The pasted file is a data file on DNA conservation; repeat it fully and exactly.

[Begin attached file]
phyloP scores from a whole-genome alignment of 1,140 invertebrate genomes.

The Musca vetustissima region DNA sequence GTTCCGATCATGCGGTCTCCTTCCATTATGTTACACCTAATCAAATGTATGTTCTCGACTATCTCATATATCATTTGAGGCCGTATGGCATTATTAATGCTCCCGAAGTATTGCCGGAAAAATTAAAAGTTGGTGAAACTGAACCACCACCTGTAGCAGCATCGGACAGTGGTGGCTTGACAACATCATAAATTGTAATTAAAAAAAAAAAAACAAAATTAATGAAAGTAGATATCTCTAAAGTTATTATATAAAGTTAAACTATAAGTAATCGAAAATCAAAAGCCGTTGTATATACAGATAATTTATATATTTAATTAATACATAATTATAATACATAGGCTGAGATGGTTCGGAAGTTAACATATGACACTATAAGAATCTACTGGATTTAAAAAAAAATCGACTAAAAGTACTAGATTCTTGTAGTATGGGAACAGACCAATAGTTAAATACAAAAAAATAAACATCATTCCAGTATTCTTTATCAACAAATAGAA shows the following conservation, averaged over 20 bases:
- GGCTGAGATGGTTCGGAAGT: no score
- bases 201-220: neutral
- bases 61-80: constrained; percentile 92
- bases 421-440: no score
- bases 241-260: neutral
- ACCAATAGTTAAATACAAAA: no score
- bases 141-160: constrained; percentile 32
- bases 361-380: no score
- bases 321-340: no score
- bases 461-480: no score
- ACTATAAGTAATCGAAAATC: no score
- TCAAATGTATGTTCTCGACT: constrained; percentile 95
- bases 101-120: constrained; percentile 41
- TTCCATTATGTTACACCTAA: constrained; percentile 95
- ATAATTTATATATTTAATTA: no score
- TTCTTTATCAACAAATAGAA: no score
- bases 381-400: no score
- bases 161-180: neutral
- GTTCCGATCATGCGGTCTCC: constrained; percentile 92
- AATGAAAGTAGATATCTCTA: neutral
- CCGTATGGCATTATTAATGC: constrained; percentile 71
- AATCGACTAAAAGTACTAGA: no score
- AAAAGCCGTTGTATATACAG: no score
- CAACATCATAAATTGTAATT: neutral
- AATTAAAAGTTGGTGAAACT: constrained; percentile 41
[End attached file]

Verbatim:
phyloP scores from a whole-genome alignment of 1,140 invertebrate genomes.

The Musca vetustissima region DNA sequence GTTCCGATCATGCGGTCTCCTTCCATTATGTTACACCTAATCAAATGTATGTTCTCGACTATCTCATATATCATTTGAGGCCGTATGGCATTATTAATGCTCCCGAAGTATTGCCGGAAAAATTAAAAGTTGGTGAAACTGAACCACCACCTGTAGCAGCATCGGACAGTGGTGGCTTGACAACATCATAAATTGTAATTAAAAAAAAAAAAACAAAATTAATGAAAGTAGATATCTCTAAAGTTATTATATAAAGTTAAACTATAAGTAATCGAAAATCAAAAGCCGTTGTATATACAGATAATTTATATATTTAATTAATACATAATTATAATACATAGGCTGAGATGGTTCGGAAGTTAACATATGACACTATAAGAATCTACTGGATTTAAAAAAAAATCGACTAAAAGTACTAGATTCTTGTAGTATGGGAACAGACCAATAGTTAAATACAAAAAAATAAACATCATTCCAGTATTCTTTATCAACAAATAGAA shows the following conservation, averaged over 20 bases:
- GGCTGAGATGGTTCGGAAGT: no score
- bases 201-220: neutral
- bases 61-80: constrained; percentile 92
- bases 421-440: no score
- bases 241-260: neutral
- ACCAATAGTTAAATACAAAA: no score
- bases 141-160: constrained; percentile 32
- bases 361-380: no score
- bases 321-340: no score
- bases 461-480: no score
- ACTATAAGTAATCGAAAATC: no score
- TCAAATGTATGTTCTCGACT: constrained; percentile 95
- bases 101-120: constrained; percentile 41
- TTCCATTATGTTACACCTAA: constrained; percentile 95
- ATAATTTATATATTTAATTA: no score
- TTCTTTATCAACAAATAGAA: no score
- bases 381-400: no score
- bases 161-180: neutral
- GTTCCGATCATGCGGTCTCC: constrained; percentile 92
- AATGAAAGTAGATATCTCTA: neutral
- CCGTATGGCATTATTAATGC: constrained; percentile 71
- AATCGACTAAAAGTACTAGA: no score
- AAAAGCCGTTGTATATACAG: no score
- CAACATCATAAATTGTAATT: neutral
- AATTAAAAGTTGGTGAAACT: constrained; percentile 41